A sales executive was fired after she deleted an app on her phone that tracked her every move, allowing her employer to know where she was 24/7. Now she's suing for $500,000.

Judge Andrew Napolitano said that in the case of this traveling saleswoman, her employer had a legitimate interest in knowing where she was going, and that was the reason for the app.

"But they were also following her on her private time, which they did not have the right to do under California law, where she worked and where she lives," Judge Napolitano said.

He explained that most states have a right to privacy law that means an employer has no right to know where employees are when they are off company hours.

"Your company may have no interest in your whereabouts when you're on company hours if your whereabouts are not relevant to your work," Judge Napolitano said.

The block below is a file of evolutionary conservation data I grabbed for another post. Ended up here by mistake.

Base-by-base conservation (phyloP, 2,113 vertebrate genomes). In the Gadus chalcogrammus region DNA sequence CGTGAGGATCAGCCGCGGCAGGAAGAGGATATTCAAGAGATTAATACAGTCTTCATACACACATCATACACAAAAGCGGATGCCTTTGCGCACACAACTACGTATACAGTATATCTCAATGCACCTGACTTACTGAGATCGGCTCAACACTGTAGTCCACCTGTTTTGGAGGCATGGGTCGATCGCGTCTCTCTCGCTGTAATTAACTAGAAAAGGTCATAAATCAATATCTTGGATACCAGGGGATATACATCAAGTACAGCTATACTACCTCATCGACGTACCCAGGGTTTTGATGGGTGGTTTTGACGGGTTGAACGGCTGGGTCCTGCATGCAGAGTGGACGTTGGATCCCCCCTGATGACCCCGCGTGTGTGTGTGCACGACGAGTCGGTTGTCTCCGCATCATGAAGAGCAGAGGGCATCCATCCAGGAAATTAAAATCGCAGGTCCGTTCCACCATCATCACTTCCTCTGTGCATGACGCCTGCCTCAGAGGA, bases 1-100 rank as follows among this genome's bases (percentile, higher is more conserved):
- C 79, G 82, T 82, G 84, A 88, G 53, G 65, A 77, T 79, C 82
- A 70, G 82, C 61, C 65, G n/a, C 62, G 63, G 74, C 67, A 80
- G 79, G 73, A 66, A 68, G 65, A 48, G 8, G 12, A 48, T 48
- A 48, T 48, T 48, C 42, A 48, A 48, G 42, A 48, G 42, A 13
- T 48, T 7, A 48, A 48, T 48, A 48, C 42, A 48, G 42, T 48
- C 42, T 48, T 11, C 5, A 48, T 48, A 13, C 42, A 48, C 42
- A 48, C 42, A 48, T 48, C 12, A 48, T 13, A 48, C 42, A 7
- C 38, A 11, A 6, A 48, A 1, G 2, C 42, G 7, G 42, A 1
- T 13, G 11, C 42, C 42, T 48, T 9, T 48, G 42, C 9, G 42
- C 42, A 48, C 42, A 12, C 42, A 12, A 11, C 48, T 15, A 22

"So, what will happen to this lawsuit? She wins a little bit and the company wins a little bit."

Judge Napolitano added that she had no right to delete the app, but she could have disabled the phone while she was at home, on vacation or otherwise on her own time.

Where do you put your phone when you don't want anyone to know where you are? Gretchen Carlson asked.

"You ready for this? A refrigerator," Judge Napolitano said. "No signal can get in and no signal can get out."

Watch the "Real Story" clip above.


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